One of my favorite aspects of my job is seeing the nooks and crannies of Montana that most miss. No one ever hires me to shoot Glacier National Park or Yellowstone, because, let’s face it, those areas don’t need any help with visitation. Recently, Glacier Country Tourism[ hired me to photograph the I-90 corridor between Missoula and the Idaho border. As someone who has driven this corridor many times, even I didn’t believe what I’d find hidden just off the interstate
One of my favorite aspects of my job is seeing the nooks and crannies of Montana that most miss. No one ever hires me to shoot Glacier National Park or Yellowstone, because, let’s face it, those areas don’t need any help with visitation. Recently, Glacier Country Tourism[ hired me to photograph the I-90 corridor between Missoula and the Idaho border. As someone who has driven this corridor many times, even I didn’t believe what I’d find hidden just off the interstate.
My first morning, I met up with a fishing guide and a few friends to set out on the Clark Fork River from the Tarkio ramp. After a few miles of floating through scenic canyons, dense forests, and a sun-filled morning, we took out the boats at Forest Grove. We had our fair share of fish that we released to catch another day, and we set our sights towards the quaint town of Superior.
Priority one was, of course, a stop for lunch at Durango’s restaurant to fuel up for an evening of adventures in the Bitterroot Mountains. From there we headed just a few miles down the road to the secluded Trout Creek Campground to set up camp as we grabbed some maps to determine where we’d head for sunset.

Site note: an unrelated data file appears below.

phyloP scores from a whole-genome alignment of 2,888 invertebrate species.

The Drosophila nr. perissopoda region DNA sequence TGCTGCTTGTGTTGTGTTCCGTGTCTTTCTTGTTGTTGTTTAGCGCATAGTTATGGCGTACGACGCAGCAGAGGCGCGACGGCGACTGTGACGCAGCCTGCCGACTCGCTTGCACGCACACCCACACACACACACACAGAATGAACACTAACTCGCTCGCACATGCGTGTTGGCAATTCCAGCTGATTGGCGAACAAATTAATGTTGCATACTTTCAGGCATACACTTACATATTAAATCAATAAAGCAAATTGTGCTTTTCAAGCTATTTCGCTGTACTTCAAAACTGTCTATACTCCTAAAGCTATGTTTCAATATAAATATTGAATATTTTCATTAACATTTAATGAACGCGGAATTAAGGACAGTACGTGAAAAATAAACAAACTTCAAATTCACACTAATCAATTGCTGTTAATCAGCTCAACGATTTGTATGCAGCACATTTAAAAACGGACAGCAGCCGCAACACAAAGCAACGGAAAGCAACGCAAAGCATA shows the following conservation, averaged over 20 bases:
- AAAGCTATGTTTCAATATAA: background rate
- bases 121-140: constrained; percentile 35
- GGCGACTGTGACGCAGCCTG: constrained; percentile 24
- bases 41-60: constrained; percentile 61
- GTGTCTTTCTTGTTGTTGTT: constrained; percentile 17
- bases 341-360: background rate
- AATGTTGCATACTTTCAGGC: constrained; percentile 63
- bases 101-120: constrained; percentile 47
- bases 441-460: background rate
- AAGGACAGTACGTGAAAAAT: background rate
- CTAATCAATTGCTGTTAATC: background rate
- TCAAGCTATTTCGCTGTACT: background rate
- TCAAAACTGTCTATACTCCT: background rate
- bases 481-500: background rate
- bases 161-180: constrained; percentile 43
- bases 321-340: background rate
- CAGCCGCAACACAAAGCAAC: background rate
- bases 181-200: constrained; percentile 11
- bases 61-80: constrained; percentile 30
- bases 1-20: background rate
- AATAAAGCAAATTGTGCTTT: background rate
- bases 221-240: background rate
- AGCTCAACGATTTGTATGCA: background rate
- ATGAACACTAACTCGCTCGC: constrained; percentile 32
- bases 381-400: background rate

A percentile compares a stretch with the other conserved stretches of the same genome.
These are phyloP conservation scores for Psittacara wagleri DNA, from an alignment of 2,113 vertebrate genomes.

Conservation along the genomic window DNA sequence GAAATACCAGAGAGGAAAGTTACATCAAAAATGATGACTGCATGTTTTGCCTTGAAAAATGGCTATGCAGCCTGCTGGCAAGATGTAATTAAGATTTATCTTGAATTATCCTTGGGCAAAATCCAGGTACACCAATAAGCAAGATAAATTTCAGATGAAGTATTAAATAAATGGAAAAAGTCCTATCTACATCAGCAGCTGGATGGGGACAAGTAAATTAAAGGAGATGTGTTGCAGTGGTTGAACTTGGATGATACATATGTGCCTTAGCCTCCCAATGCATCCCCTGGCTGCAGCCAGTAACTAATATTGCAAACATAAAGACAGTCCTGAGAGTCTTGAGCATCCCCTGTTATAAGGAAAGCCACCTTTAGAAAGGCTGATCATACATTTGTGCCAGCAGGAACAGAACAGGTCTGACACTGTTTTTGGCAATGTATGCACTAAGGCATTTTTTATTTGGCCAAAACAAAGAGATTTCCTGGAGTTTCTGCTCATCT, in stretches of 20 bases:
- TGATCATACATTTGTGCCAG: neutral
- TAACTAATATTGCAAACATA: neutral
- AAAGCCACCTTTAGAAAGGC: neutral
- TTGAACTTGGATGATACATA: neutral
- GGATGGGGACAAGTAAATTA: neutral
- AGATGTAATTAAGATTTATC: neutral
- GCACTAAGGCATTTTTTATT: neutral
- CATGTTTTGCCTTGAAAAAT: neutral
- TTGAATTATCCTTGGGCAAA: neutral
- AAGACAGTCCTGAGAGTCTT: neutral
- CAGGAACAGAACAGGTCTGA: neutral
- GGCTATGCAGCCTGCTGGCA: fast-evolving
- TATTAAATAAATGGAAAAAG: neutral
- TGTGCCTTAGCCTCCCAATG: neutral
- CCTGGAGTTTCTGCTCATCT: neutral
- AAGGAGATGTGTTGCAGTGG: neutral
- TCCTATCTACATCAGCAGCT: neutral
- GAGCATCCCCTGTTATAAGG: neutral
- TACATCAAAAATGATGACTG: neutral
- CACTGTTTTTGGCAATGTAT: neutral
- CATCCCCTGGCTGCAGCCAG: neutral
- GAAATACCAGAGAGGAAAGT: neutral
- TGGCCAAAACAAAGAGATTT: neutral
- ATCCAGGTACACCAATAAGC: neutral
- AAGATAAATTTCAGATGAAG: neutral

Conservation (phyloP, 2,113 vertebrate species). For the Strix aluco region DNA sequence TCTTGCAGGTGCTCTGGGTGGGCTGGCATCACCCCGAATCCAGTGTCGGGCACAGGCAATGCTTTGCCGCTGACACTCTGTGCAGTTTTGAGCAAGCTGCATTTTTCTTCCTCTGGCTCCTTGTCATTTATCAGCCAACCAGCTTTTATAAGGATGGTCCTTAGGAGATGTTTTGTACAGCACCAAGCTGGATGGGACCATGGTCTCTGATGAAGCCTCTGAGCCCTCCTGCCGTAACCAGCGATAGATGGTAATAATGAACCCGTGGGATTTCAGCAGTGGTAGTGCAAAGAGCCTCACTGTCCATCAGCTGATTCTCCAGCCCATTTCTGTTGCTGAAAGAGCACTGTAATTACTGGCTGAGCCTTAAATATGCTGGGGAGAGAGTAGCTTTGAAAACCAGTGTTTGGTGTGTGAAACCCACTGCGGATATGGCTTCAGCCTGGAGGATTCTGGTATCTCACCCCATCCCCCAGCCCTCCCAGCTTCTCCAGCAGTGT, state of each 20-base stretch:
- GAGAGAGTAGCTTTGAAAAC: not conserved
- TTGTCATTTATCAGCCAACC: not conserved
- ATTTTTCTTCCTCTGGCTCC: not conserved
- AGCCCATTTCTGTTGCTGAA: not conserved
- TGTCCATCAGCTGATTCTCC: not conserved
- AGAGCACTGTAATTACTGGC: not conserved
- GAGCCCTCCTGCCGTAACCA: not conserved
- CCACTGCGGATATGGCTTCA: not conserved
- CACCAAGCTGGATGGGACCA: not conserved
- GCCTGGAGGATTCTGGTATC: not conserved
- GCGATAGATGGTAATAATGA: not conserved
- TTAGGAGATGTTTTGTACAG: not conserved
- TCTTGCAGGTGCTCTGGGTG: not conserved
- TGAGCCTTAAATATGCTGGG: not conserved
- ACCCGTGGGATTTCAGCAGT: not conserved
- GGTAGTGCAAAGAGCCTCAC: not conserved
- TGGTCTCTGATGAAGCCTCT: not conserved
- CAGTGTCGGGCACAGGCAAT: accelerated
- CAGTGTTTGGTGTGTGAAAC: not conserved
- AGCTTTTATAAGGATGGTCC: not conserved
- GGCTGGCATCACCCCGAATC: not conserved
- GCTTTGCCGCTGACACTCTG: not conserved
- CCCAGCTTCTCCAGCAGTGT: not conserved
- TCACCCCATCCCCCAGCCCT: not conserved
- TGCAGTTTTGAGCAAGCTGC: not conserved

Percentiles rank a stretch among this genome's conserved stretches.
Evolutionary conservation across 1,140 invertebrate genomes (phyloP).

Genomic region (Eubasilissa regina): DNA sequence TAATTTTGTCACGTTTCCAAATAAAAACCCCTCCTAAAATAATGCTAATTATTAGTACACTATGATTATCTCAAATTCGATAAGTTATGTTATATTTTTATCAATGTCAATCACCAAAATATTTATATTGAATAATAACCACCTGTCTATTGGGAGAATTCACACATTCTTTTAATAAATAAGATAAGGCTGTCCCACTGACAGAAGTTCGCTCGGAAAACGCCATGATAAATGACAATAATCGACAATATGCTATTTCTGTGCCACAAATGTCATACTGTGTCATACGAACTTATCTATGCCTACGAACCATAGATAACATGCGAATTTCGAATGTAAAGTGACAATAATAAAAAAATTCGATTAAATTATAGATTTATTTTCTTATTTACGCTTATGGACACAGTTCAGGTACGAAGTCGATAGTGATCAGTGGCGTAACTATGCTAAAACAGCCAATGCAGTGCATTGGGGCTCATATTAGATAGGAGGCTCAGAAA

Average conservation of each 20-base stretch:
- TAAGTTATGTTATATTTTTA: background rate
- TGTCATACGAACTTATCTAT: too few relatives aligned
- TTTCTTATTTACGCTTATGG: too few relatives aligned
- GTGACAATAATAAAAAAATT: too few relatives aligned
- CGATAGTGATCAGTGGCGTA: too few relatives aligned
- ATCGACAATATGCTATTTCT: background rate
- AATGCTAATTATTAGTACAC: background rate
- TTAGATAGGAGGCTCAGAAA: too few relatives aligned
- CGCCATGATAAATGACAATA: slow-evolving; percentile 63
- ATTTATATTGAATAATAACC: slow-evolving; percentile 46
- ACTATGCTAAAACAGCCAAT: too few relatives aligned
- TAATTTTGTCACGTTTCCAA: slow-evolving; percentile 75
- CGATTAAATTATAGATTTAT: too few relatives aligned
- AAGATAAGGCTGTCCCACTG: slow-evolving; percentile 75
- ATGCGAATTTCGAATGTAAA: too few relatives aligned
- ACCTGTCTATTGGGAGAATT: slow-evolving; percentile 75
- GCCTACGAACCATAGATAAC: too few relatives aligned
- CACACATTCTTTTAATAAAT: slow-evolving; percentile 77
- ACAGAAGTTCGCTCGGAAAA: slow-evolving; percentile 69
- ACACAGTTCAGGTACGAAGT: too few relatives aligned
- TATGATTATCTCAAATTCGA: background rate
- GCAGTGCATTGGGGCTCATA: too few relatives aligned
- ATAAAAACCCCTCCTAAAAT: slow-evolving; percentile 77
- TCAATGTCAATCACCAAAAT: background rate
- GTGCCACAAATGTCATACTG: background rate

We quickly learned that the Bitterroot Mountains are home to a network of Forest Service roads that would take a lifetime to explore. But the words “Thompson Peak Lookout Tower” caught my eye, and immediately I knew that’s where we needed to head. Winding up the dirt road we found ourselves constantly stopping to take photos of the surrounding mountains and Superior down below. The tower has a gate locked a few miles down the road, but we were able to park and head out on foot. In every direction was a sea of wildflowers set against an idyllic mountain vista. As the sun began to set, a quick rainstorm left us with a perfect rainbow right above Superior.
The small towns along I-90 can be described as nothing less than charming, so we dedicated our second day to exploring these quaint communities. Our first stop of the day brought us to Alberton and the Montana Valley Bookstore, and, honestly, I would have been fine had you left me there for the day. This iconic bookstore is home to more than 100,000 used books, and I’m always a sucker for a good vintage book.
After a morning of overwhelming my senses with that perfect used-book smell (you know the one I’m talking about), we headed down the road to St. Regis and the Travel Center. The iconic Travel Center has been a driving break for the weary since 1962 and claims to have the best damn[KPD2] huckleberry milkshake known to man…and that’s not a claim I can help but test (spoiler: it is). It’s also home to an abundance of Montana-made gifts, snacks, a café, and even a live-trout aquarium.
No trip to the I-90 scenic travel corridor is complete without a trip to Haugan and the 50,000 Silver Dollar Bar. But I have to say, the 50,000 Silver Dollar Bar is in need of a new name after learning that it’s now home to more than 70,000 silver dollars and growing. After a long day of exploring, we headed back to St. Regis to rest up before a big third day.
The alarm clocks went off early and the excitement was building as we raced out for an epic day of biking. The Route of the Hiawatha[AS4] bike trail is the crown jewel of the Rails to Trails program and lies just on the Montana/Idaho border. We started at Lookout Pass where we grabbed our passes before heading to the trailhead to begin the 15-mile ride. Don’t let the mileage intimidate you, as the trail is almost entirely downhill and easily done by families with young children.
The route was originally opened in 1907 and trains ran this route all the way until 1980 when the tracks were abandoned. The tracks were left vacant until 1998 when 13 miles of it were opened to the public for biking and hiking. Now the trail is world-renowned, and it’s an unbelievable experience to travel through 10 tunnels and over seven high trestles. Honestly, it was one of the highlights of my summer, but don’t expect to stay dry—getting muddy is half the fun!
Until next time, happy adventuring!
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